Purpose Cowden syndrome (CS) is an autosomal dominant disease related to germline PTEN variants and is characterised by multiple hamartomas, increased risk of cancers and frequent brain alteration. Since the behaviour of patients with CS sometimes appears to be inappropriate, we analysed their neuropsychological functioning.
Methods This monocentric study was conducted between July 2018 and February 2020. A standardised neuropsychological assessment, including an evaluation of social cognition, executive functions, language and dexterity, as well as a cerebral MRI were systematically proposed to all patients with CS. Moreover, PTEN variants were identified.
Results Fifteen patients from 13 families were included, with six non-sense (40%), three missense (20%), five frameshift (33.3%) and one splice site (6.6%) variant types. Twelve patients (80%) had altered social cognition: 10 patients had an abnormal modified Faux-Pas score and 5 had Ekman’s facial emotions recognition impairment. Nearly all patients (93%) had impaired dexterity. Cerebral MRI showed various cerebellar anomalies in seven patients (46.7%).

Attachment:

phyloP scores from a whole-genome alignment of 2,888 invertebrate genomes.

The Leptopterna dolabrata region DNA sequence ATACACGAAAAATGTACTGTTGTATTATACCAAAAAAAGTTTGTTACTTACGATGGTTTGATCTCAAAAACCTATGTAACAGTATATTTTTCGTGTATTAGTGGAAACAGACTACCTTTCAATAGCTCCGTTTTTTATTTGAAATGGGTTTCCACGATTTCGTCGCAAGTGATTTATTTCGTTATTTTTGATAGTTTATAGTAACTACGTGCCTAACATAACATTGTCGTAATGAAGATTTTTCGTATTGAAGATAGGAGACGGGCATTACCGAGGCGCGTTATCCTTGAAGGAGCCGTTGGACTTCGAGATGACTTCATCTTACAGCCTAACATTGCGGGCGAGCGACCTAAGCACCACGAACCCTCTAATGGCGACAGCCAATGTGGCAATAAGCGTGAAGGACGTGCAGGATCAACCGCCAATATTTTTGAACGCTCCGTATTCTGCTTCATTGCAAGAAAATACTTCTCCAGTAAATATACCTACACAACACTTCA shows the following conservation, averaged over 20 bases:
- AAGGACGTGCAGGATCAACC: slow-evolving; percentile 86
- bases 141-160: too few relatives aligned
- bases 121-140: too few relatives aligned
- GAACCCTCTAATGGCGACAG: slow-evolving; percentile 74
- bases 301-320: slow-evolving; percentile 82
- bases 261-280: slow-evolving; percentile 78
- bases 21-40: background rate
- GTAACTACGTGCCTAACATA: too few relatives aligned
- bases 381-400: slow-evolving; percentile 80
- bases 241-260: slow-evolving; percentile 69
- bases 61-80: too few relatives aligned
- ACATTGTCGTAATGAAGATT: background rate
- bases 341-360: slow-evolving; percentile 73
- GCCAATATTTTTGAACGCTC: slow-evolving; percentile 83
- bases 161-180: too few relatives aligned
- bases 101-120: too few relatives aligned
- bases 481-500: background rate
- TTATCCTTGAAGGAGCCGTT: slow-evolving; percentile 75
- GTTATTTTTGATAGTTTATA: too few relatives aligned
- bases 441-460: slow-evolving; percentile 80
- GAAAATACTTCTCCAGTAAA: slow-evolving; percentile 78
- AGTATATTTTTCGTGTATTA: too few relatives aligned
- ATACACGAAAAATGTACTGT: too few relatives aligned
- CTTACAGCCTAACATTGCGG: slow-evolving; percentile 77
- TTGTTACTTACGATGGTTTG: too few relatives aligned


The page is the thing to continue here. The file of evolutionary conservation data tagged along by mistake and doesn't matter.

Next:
Conclusion Altered social cognition and impaired fine dexterity are frequently associated with CS. Further studies are needed to confirm these results and to determine whether dexterity impairment is due to the effect of germline PTEN variants in the cerebellum.
- germline mutation
Data availability statement
Data are available upon reasonable request. Data contain sensitive patient informations: demographic and genetic data. To obtain them, please contact the corresponding author.
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